CHRISTMAS IS IN THE AIR. Now that the air is nippy and the mood is festive, setting up our home to match the Christmas season has gained momentum. Our old Christmas tree has been put up as early as mid-October and additional trimmings and lighting were added later that same month. However, we lost our old parol in the flood of 2009.
Searching for the best star-lantern for our home, we went to Farmers Market in Cubao and in stalls along Commonwealth Avenue where dazzling parols have been up for sale in makeshift stalls since the ber (Septem-BER, Octo-BER and so one) months began.
STAR OF BETHLEHEM. It has been written in the book of St. Matthew that the bright star seen during the first Christmas Eve led the three wise men of the east to a manger in Bethlehem. In 1603, Johannes Kepler suggested the Bethlehem Star was a planetary conversion of Saturn and Jupiter in the constellation of Pisces. A quarterly journal of the Royal Astronomical Society theorized that the Biblical star was probably a giant stellar explosion caused by a dying star.
PAROL TRADITION. This kind astronomical event has been observed in several different occasions through out history. However, it does not matter to Filipinos that scientific findings speculate the strange heavenly body associated with the Nativity of Jesus was not a star. What’s important for Filipino is keeping on with the tradition of hanging out a parol to bring the Star of Bethlehem spirit into every home.
PAROL EVERYWHERE. For the Filipinos, the parol symbolizes the star of Bethlehem. Thus, by the time the Christmas season begins in the country as early as September, stalls selling parols of innumerable shapes, sizes, colors, materials, and intricacies mushroom along streets, highways, and sidewalks, in malls, church patios and town plazas, and in places where the bonus-rich Filipinos pass by. In December, parols are seen hung on windows and lamp posts, adding to the light and color of a city joyfully decorated for the birthday of Christ.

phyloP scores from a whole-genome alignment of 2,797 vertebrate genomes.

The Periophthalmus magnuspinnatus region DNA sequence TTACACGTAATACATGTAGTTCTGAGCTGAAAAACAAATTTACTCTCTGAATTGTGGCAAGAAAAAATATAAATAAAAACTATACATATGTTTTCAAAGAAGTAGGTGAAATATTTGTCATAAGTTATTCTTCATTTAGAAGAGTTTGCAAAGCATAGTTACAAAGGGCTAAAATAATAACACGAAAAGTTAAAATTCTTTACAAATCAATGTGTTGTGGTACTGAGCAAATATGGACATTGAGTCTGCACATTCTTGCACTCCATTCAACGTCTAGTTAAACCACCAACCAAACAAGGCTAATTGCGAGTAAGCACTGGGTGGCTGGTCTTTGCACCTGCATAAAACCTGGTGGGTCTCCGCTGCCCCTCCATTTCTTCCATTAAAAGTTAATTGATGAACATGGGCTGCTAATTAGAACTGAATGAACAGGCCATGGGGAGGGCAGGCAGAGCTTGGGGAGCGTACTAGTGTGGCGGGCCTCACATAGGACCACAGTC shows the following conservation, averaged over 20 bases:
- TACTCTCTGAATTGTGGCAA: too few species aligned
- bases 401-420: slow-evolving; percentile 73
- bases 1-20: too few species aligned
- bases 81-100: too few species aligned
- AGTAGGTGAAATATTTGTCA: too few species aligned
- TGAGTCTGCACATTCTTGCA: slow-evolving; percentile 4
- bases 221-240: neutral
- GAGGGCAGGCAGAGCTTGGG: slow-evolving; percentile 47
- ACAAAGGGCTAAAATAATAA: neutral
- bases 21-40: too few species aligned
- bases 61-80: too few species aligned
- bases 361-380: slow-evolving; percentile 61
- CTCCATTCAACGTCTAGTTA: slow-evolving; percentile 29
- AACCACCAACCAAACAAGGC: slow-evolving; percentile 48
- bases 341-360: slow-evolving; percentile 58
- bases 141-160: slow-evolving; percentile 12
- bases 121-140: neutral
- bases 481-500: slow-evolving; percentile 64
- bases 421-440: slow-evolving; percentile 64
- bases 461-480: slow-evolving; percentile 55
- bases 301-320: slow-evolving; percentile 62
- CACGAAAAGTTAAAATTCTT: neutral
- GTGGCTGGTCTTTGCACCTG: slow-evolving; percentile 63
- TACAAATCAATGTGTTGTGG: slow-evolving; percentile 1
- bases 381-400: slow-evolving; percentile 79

A FILIPINO FOLK ART. Fiesta authority Alejandro Roces suggests that the star lantern is a Filipino innovation of the Mexican piñata. The piñata originally came from Renaissance Italy where during festive occasions, pineapple-shaped pots were filled with sweets and suspended on the ceiling and broken to enliven the celebration. The custom spread from the Italy to the Spain across the Pacific then to the Philippines via the Manila-Acapulco galleon trade.
All that is needed to make an old-fashioned parol are ten long and five short pliant bamboo sticks tied together into a five-pointed-star-frame. The colorful and translucent rice paper, is cut to fit and glued to the frame using paste made from starch. Paper tail embellishments are added into the five-pointed star. A candle or a small light bulb is placed inside the hollow parol. This uncomplicated piece of Filipino folk art was hung on windows to indicate the presence of the Christmas spirit in Filipino homes.
PAROL MAKING TRADITIONS. Parol making was then a household activity participated by each family member. It later evolved into a thriving industry particularly in the provinces of Cavite and Pampanga where colored capiz shells are cut and pieced together and installed with complicated lighting that produces a dizzying kaleidoscope effect.
In San Fernando, Pampanga, the Parol Festival is celebrated where colossal lanterns are installed with blinking and pulsating multi-colored lights that make the Christmas parol come alive.